Market Snapshot: U.S. stock futures rise ahead of expected Fed hike, as ECB holds emergency meeting

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U.S. stock index futures pointed to a higher start for Wall Street on Wednesday, as investors debated whether the Federal Reserve will later deliver the largest interest rate hike in 30 years.

How are stock-index futures trading?
  • S&P 500 futures

    rose 0.4% to 3,754

  • Dow Jones Industrial Average futures

    rose 90 points, or 0.3%, to 30,444

  • Nasdaq-100 futures

    jumped 64 points, or 0.5%, to 11,411

On Tuesday, the Dow Jones Industrial Average 

dropped 151.91 points, or 0.5%, to close at 30,364.83, its lowest settlement since Feb. 1, 2021. The S&P 500 

 fell 0.4% to finish at 3,735.48, its weakest Jan. 29, 2021, and the Nasdaq Composite

rose 0.2% to end at 10,828.35.

What’s driving the market

The Federal Reserve will announce a decision on interest rates at 2 p.m. Eastern Time, followed by a news conference with Chairman Jerome Powell at 2:30 p.m. ET.

Investors are juggling expectations for an interest rate hike of 50 basis points or even 75 basis points, which Goldman Sachas and JP Morgan economists are now expecting. The latter would mark the biggest such increase in nearly 30 years.

Surprisingly strong May consumer-price inflation data released last week, struck a blow to those hoping that price rises had peaked. It also sparked a fresh rout for stock markets and other assets, pushing the S&P 500 index into bear-market territory, amid concerns more aggressive Fed action would drive the U.S. into a recession.

“If the Fed surprises with a 50bp hike, the market will certainly rebound on relief. But the Fed’s primary goal is to tame inflation right now, and not to boost the equity markets. And depressed market conditions seem necessary in achieving that goal,” said  Ipek Ozkardeskaya, senior analyst at Swissquote, in a note to clients.

“Now that the 75bp pill has been swallowed by the market, it would be irrational for the Fed not to go ahead with a bigger hike,” she said.

U.S. retail sales and import prices for May, along with the New York Empire state manufacturing index, are all due at 8:30 a.m. Eastern, with business inventories for April and a National Association of Home Builders index for June is due at 10 a.m. Eastern. The data will offer one last glimpse of the economy before the Fed decision.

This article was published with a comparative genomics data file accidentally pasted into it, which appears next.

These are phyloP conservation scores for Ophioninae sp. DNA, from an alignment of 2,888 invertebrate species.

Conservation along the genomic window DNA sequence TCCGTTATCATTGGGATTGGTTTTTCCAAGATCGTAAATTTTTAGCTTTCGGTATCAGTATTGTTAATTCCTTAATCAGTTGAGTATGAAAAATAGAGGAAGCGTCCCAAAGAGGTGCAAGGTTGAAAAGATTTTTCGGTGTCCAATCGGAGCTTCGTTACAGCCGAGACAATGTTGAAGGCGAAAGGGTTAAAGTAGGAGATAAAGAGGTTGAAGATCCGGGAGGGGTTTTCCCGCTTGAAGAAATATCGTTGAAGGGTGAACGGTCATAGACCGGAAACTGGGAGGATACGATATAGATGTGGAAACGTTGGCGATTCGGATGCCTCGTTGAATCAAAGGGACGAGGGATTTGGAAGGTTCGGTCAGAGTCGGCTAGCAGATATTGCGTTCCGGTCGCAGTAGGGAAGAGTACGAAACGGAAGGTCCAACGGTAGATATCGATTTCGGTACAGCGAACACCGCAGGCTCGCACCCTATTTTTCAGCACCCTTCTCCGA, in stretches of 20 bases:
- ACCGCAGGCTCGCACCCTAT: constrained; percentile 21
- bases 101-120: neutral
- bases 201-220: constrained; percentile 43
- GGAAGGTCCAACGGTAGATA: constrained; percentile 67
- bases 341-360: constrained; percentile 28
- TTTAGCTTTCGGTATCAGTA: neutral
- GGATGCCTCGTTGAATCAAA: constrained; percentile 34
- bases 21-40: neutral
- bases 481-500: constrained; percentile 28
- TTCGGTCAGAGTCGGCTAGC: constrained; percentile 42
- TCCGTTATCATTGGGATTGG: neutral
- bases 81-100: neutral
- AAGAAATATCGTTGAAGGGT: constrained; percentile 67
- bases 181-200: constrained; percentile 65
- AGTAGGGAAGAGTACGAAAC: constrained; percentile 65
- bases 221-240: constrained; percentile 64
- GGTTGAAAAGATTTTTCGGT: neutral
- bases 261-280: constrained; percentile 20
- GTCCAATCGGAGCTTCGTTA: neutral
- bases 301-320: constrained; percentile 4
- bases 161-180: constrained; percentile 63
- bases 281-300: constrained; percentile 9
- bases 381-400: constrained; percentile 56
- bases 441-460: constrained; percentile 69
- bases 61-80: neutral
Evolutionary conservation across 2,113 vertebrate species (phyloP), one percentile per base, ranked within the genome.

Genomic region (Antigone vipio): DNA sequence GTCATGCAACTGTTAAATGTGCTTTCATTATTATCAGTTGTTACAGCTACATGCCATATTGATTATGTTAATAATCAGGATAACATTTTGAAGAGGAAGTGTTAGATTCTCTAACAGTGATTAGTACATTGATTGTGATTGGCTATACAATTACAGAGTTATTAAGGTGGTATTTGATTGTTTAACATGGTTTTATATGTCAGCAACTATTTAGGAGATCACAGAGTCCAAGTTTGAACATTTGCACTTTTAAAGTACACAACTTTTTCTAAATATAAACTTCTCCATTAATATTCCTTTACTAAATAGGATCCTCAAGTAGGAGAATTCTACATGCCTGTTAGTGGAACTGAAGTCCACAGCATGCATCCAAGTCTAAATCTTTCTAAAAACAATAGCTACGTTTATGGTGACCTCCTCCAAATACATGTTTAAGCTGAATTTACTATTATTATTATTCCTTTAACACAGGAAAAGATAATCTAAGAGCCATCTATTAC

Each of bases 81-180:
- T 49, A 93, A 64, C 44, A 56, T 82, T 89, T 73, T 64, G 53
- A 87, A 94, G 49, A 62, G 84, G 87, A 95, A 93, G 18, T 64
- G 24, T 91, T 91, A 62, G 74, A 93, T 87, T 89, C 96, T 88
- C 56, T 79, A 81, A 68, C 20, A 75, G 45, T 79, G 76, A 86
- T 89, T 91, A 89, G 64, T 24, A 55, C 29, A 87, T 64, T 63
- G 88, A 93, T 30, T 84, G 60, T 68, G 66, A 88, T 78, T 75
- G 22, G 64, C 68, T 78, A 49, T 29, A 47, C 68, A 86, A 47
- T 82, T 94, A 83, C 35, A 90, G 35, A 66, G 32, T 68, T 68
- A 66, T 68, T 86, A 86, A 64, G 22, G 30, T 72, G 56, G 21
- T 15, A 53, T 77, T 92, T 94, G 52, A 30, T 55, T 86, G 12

Read: A 75-basis-point hike? Here are 3 ways the Fed can sound more hawkish this week

The S&P 500 has lost 10.2% over the past five trading days, the worst percentage such decline since March 2020, when the pandemic was unfolding in the U.S.

Stealing some spotlight from Fed decision day was a surprise announcement by the European Central Bank that it was holding an emergency meeting on Wednesday to “discuss current market conditions.”

“The ECB is clearly worried that ‘peripheral’ bond yields are rising too much…but this is all a bit of a mess coming so soon after the scheduled meeting last week. Here we get to the fragmentation risk and a possible new tool we thought they might signal last week, but didn’t,” said Neil Wilson, chief market analyst for, in a note to clients.

News of the rare ECB gathering, which comes just a week after the central bank’s meeting, helped drive Italian bond yields lower and rallied the euro

and European stocks
The Governing Council’s meeting reportedly began around 11 a.m. CET, 5 a.m. Eastern.

See also: ECB failure to address ‘fragmentation’ threat raises risk of steep bond-market selloff: economists

U.S. Treasury yields were also pulling back, with that of the 10-year note

down 9 basis points to 3.385% and the 2-year

down 10 basis points to 3.322%.

Gold prices

rose $12.20, or 0.7%, to $1,825.70 an ounce and oil prices

fell 1.3% to $117.32 a barrel.